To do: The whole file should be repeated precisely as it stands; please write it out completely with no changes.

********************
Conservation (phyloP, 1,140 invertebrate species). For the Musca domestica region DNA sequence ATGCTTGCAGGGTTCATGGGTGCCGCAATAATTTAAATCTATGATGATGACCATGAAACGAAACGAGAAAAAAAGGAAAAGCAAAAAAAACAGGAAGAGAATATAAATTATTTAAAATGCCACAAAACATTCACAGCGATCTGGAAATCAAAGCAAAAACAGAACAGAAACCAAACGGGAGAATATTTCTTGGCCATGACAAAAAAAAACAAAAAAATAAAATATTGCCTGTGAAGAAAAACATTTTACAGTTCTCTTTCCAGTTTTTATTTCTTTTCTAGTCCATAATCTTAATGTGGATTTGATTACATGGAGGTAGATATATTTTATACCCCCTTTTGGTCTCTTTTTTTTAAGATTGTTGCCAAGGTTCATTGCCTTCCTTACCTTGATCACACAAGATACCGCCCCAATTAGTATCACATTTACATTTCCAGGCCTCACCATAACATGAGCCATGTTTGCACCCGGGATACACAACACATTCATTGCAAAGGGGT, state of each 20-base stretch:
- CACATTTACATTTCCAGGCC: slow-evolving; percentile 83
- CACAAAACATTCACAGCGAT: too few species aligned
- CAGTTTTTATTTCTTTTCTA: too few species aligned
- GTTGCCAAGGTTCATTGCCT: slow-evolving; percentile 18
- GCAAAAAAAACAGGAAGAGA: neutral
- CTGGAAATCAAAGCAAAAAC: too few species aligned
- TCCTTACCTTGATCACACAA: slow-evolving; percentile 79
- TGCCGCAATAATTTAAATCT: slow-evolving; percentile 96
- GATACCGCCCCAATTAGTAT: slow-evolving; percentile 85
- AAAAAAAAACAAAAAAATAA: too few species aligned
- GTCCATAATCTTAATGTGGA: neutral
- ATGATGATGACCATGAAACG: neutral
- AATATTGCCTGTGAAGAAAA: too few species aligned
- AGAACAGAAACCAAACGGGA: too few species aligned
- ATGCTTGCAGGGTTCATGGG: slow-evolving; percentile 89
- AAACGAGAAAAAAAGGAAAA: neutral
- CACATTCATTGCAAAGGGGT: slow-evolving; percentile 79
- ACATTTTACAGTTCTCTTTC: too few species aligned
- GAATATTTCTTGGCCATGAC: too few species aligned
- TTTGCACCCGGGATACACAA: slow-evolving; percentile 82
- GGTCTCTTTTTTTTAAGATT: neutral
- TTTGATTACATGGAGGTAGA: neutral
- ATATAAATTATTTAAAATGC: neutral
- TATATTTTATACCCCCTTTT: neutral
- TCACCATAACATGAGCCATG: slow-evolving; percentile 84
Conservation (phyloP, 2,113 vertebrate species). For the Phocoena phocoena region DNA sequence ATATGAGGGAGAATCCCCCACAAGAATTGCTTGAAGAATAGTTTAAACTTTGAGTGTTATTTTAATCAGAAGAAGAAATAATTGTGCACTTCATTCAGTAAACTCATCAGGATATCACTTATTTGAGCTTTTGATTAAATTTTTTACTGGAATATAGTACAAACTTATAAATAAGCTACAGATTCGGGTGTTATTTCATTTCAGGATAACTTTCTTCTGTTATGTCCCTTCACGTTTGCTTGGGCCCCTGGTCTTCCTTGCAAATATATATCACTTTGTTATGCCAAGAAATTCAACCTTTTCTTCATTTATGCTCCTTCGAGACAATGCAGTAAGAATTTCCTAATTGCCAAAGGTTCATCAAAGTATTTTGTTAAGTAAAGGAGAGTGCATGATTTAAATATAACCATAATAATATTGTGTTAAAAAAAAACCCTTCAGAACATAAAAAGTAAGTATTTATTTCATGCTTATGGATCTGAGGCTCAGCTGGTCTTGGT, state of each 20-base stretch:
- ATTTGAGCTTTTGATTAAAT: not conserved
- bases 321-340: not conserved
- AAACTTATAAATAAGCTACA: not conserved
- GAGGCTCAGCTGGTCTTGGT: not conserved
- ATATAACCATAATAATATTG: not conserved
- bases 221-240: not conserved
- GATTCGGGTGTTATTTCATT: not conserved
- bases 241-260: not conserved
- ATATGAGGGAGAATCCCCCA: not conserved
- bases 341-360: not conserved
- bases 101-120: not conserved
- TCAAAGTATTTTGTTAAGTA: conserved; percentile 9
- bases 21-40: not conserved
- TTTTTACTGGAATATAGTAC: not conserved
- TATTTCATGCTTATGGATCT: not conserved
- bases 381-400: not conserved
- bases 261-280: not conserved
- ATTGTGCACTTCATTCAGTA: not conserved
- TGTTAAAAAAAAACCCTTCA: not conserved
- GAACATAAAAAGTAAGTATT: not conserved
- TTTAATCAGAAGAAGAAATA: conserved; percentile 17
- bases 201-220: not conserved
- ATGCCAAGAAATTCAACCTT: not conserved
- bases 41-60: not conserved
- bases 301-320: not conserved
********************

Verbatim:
Conservation (phyloP, 1,140 invertebrate species). For the Musca domestica region DNA sequence ATGCTTGCAGGGTTCATGGGTGCCGCAATAATTTAAATCTATGATGATGACCATGAAACGAAACGAGAAAAAAAGGAAAAGCAAAAAAAACAGGAAGAGAATATAAATTATTTAAAATGCCACAAAACATTCACAGCGATCTGGAAATCAAAGCAAAAACAGAACAGAAACCAAACGGGAGAATATTTCTTGGCCATGACAAAAAAAAACAAAAAAATAAAATATTGCCTGTGAAGAAAAACATTTTACAGTTCTCTTTCCAGTTTTTATTTCTTTTCTAGTCCATAATCTTAATGTGGATTTGATTACATGGAGGTAGATATATTTTATACCCCCTTTTGGTCTCTTTTTTTTAAGATTGTTGCCAAGGTTCATTGCCTTCCTTACCTTGATCACACAAGATACCGCCCCAATTAGTATCACATTTACATTTCCAGGCCTCACCATAACATGAGCCATGTTTGCACCCGGGATACACAACACATTCATTGCAAAGGGGT, state of each 20-base stretch:
- CACATTTACATTTCCAGGCC: slow-evolving; percentile 83
- CACAAAACATTCACAGCGAT: too few species aligned
- CAGTTTTTATTTCTTTTCTA: too few species aligned
- GTTGCCAAGGTTCATTGCCT: slow-evolving; percentile 18
- GCAAAAAAAACAGGAAGAGA: neutral
- CTGGAAATCAAAGCAAAAAC: too few species aligned
- TCCTTACCTTGATCACACAA: slow-evolving; percentile 79
- TGCCGCAATAATTTAAATCT: slow-evolving; percentile 96
- GATACCGCCCCAATTAGTAT: slow-evolving; percentile 85
- AAAAAAAAACAAAAAAATAA: too few species aligned
- GTCCATAATCTTAATGTGGA: neutral
- ATGATGATGACCATGAAACG: neutral
- AATATTGCCTGTGAAGAAAA: too few species aligned
- AGAACAGAAACCAAACGGGA: too few species aligned
- ATGCTTGCAGGGTTCATGGG: slow-evolving; percentile 89
- AAACGAGAAAAAAAGGAAAA: neutral
- CACATTCATTGCAAAGGGGT: slow-evolving; percentile 79
- ACATTTTACAGTTCTCTTTC: too few species aligned
- GAATATTTCTTGGCCATGAC: too few species aligned
- TTTGCACCCGGGATACACAA: slow-evolving; percentile 82
- GGTCTCTTTTTTTTAAGATT: neutral
- TTTGATTACATGGAGGTAGA: neutral
- ATATAAATTATTTAAAATGC: neutral
- TATATTTTATACCCCCTTTT: neutral
- TCACCATAACATGAGCCATG: slow-evolving; percentile 84
Conservation (phyloP, 2,113 vertebrate species). For the Phocoena phocoena region DNA sequence ATATGAGGGAGAATCCCCCACAAGAATTGCTTGAAGAATAGTTTAAACTTTGAGTGTTATTTTAATCAGAAGAAGAAATAATTGTGCACTTCATTCAGTAAACTCATCAGGATATCACTTATTTGAGCTTTTGATTAAATTTTTTACTGGAATATAGTACAAACTTATAAATAAGCTACAGATTCGGGTGTTATTTCATTTCAGGATAACTTTCTTCTGTTATGTCCCTTCACGTTTGCTTGGGCCCCTGGTCTTCCTTGCAAATATATATCACTTTGTTATGCCAAGAAATTCAACCTTTTCTTCATTTATGCTCCTTCGAGACAATGCAGTAAGAATTTCCTAATTGCCAAAGGTTCATCAAAGTATTTTGTTAAGTAAAGGAGAGTGCATGATTTAAATATAACCATAATAATATTGTGTTAAAAAAAAACCCTTCAGAACATAAAAAGTAAGTATTTATTTCATGCTTATGGATCTGAGGCTCAGCTGGTCTTGGT, state of each 20-base stretch:
- ATTTGAGCTTTTGATTAAAT: not conserved
- bases 321-340: not conserved
- AAACTTATAAATAAGCTACA: not conserved
- GAGGCTCAGCTGGTCTTGGT: not conserved
- ATATAACCATAATAATATTG: not conserved
- bases 221-240: not conserved
- GATTCGGGTGTTATTTCATT: not conserved
- bases 241-260: not conserved
- ATATGAGGGAGAATCCCCCA: not conserved
- bases 341-360: not conserved
- bases 101-120: not conserved
- TCAAAGTATTTTGTTAAGTA: conserved; percentile 9
- bases 21-40: not conserved
- TTTTTACTGGAATATAGTAC: not conserved
- TATTTCATGCTTATGGATCT: not conserved
- bases 381-400: not conserved
- bases 261-280: not conserved
- ATTGTGCACTTCATTCAGTA: not conserved
- TGTTAAAAAAAAACCCTTCA: not conserved
- GAACATAAAAAGTAAGTATT: not conserved
- TTTAATCAGAAGAAGAAATA: conserved; percentile 17
- bases 201-220: not conserved
- ATGCCAAGAAATTCAACCTT: not conserved
- bases 41-60: not conserved
- bases 301-320: not conserved